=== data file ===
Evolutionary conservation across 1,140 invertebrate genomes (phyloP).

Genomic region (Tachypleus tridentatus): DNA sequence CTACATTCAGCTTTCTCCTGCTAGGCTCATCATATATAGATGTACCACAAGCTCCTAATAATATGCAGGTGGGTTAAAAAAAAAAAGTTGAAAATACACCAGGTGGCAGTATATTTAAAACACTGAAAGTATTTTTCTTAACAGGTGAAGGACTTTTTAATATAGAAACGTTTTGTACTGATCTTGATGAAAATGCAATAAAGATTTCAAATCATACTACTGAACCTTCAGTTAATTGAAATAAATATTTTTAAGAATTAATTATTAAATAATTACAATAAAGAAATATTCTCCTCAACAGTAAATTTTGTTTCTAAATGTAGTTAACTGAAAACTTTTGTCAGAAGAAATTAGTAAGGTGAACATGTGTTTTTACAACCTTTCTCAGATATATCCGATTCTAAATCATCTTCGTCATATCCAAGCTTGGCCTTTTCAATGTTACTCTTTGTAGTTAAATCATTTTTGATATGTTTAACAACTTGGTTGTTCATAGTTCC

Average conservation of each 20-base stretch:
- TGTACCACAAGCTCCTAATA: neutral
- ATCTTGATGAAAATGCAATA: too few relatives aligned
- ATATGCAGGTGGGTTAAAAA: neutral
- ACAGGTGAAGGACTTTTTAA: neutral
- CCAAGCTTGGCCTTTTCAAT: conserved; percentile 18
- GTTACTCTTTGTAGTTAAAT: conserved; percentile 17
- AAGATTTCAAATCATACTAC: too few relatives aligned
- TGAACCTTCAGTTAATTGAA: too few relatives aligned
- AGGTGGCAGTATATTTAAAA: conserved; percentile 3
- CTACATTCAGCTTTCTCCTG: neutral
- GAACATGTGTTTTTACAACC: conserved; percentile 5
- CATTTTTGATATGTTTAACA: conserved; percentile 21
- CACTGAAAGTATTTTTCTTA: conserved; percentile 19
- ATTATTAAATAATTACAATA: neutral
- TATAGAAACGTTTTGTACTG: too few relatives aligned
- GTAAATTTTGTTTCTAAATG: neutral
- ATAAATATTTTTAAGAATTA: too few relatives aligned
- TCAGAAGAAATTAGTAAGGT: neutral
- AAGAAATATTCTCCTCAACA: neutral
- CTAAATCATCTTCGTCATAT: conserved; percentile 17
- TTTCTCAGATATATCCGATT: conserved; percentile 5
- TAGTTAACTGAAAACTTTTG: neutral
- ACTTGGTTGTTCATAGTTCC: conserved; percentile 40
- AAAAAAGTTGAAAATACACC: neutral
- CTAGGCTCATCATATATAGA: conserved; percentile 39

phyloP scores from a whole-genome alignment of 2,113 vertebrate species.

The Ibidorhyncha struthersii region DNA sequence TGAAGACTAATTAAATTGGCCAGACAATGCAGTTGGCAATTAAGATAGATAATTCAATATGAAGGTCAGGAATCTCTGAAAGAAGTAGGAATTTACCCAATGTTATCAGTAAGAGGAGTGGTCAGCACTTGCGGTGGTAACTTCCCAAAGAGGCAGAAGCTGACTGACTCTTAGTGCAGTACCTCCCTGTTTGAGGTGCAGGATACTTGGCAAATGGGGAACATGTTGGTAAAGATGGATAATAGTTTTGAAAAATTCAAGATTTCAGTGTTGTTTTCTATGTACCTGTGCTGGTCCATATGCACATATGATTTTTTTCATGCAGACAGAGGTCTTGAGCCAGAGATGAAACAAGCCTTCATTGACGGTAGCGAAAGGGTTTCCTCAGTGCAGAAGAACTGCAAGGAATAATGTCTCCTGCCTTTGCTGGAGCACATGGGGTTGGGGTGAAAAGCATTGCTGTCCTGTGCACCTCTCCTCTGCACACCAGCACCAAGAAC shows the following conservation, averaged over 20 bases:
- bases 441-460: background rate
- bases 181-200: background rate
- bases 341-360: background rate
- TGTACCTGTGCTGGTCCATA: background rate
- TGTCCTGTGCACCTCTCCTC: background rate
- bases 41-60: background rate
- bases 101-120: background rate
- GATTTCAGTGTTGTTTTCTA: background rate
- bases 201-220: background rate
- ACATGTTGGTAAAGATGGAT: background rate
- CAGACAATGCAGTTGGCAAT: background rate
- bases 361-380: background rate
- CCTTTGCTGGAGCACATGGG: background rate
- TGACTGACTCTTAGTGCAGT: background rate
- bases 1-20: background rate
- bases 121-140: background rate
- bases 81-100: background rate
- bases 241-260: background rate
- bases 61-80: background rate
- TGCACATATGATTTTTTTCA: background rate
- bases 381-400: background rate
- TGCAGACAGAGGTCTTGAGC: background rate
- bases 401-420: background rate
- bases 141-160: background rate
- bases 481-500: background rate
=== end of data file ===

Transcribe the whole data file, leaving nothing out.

Evolutionary conservation across 1,140 invertebrate genomes (phyloP).

Genomic region (Tachypleus tridentatus): DNA sequence CTACATTCAGCTTTCTCCTGCTAGGCTCATCATATATAGATGTACCACAAGCTCCTAATAATATGCAGGTGGGTTAAAAAAAAAAAGTTGAAAATACACCAGGTGGCAGTATATTTAAAACACTGAAAGTATTTTTCTTAACAGGTGAAGGACTTTTTAATATAGAAACGTTTTGTACTGATCTTGATGAAAATGCAATAAAGATTTCAAATCATACTACTGAACCTTCAGTTAATTGAAATAAATATTTTTAAGAATTAATTATTAAATAATTACAATAAAGAAATATTCTCCTCAACAGTAAATTTTGTTTCTAAATGTAGTTAACTGAAAACTTTTGTCAGAAGAAATTAGTAAGGTGAACATGTGTTTTTACAACCTTTCTCAGATATATCCGATTCTAAATCATCTTCGTCATATCCAAGCTTGGCCTTTTCAATGTTACTCTTTGTAGTTAAATCATTTTTGATATGTTTAACAACTTGGTTGTTCATAGTTCC

Average conservation of each 20-base stretch:
- TGTACCACAAGCTCCTAATA: neutral
- ATCTTGATGAAAATGCAATA: too few relatives aligned
- ATATGCAGGTGGGTTAAAAA: neutral
- ACAGGTGAAGGACTTTTTAA: neutral
- CCAAGCTTGGCCTTTTCAAT: conserved; percentile 18
- GTTACTCTTTGTAGTTAAAT: conserved; percentile 17
- AAGATTTCAAATCATACTAC: too few relatives aligned
- TGAACCTTCAGTTAATTGAA: too few relatives aligned
- AGGTGGCAGTATATTTAAAA: conserved; percentile 3
- CTACATTCAGCTTTCTCCTG: neutral
- GAACATGTGTTTTTACAACC: conserved; percentile 5
- CATTTTTGATATGTTTAACA: conserved; percentile 21
- CACTGAAAGTATTTTTCTTA: conserved; percentile 19
- ATTATTAAATAATTACAATA: neutral
- TATAGAAACGTTTTGTACTG: too few relatives aligned
- GTAAATTTTGTTTCTAAATG: neutral
- ATAAATATTTTTAAGAATTA: too few relatives aligned
- TCAGAAGAAATTAGTAAGGT: neutral
- AAGAAATATTCTCCTCAACA: neutral
- CTAAATCATCTTCGTCATAT: conserved; percentile 17
- TTTCTCAGATATATCCGATT: conserved; percentile 5
- TAGTTAACTGAAAACTTTTG: neutral
- ACTTGGTTGTTCATAGTTCC: conserved; percentile 40
- AAAAAAGTTGAAAATACACC: neutral
- CTAGGCTCATCATATATAGA: conserved; percentile 39

phyloP scores from a whole-genome alignment of 2,113 vertebrate species.

The Ibidorhyncha struthersii region DNA sequence TGAAGACTAATTAAATTGGCCAGACAATGCAGTTGGCAATTAAGATAGATAATTCAATATGAAGGTCAGGAATCTCTGAAAGAAGTAGGAATTTACCCAATGTTATCAGTAAGAGGAGTGGTCAGCACTTGCGGTGGTAACTTCCCAAAGAGGCAGAAGCTGACTGACTCTTAGTGCAGTACCTCCCTGTTTGAGGTGCAGGATACTTGGCAAATGGGGAACATGTTGGTAAAGATGGATAATAGTTTTGAAAAATTCAAGATTTCAGTGTTGTTTTCTATGTACCTGTGCTGGTCCATATGCACATATGATTTTTTTCATGCAGACAGAGGTCTTGAGCCAGAGATGAAACAAGCCTTCATTGACGGTAGCGAAAGGGTTTCCTCAGTGCAGAAGAACTGCAAGGAATAATGTCTCCTGCCTTTGCTGGAGCACATGGGGTTGGGGTGAAAAGCATTGCTGTCCTGTGCACCTCTCCTCTGCACACCAGCACCAAGAAC shows the following conservation, averaged over 20 bases:
- bases 441-460: background rate
- bases 181-200: background rate
- bases 341-360: background rate
- TGTACCTGTGCTGGTCCATA: background rate
- TGTCCTGTGCACCTCTCCTC: background rate
- bases 41-60: background rate
- bases 101-120: background rate
- GATTTCAGTGTTGTTTTCTA: background rate
- bases 201-220: background rate
- ACATGTTGGTAAAGATGGAT: background rate
- CAGACAATGCAGTTGGCAAT: background rate
- bases 361-380: background rate
- CCTTTGCTGGAGCACATGGG: background rate
- TGACTGACTCTTAGTGCAGT: background rate
- bases 1-20: background rate
- bases 121-140: background rate
- bases 81-100: background rate
- bases 241-260: background rate
- bases 61-80: background rate
- TGCACATATGATTTTTTTCA: background rate
- bases 381-400: background rate
- TGCAGACAGAGGTCTTGAGC: background rate
- bases 401-420: background rate
- bases 141-160: background rate
- bases 481-500: background rate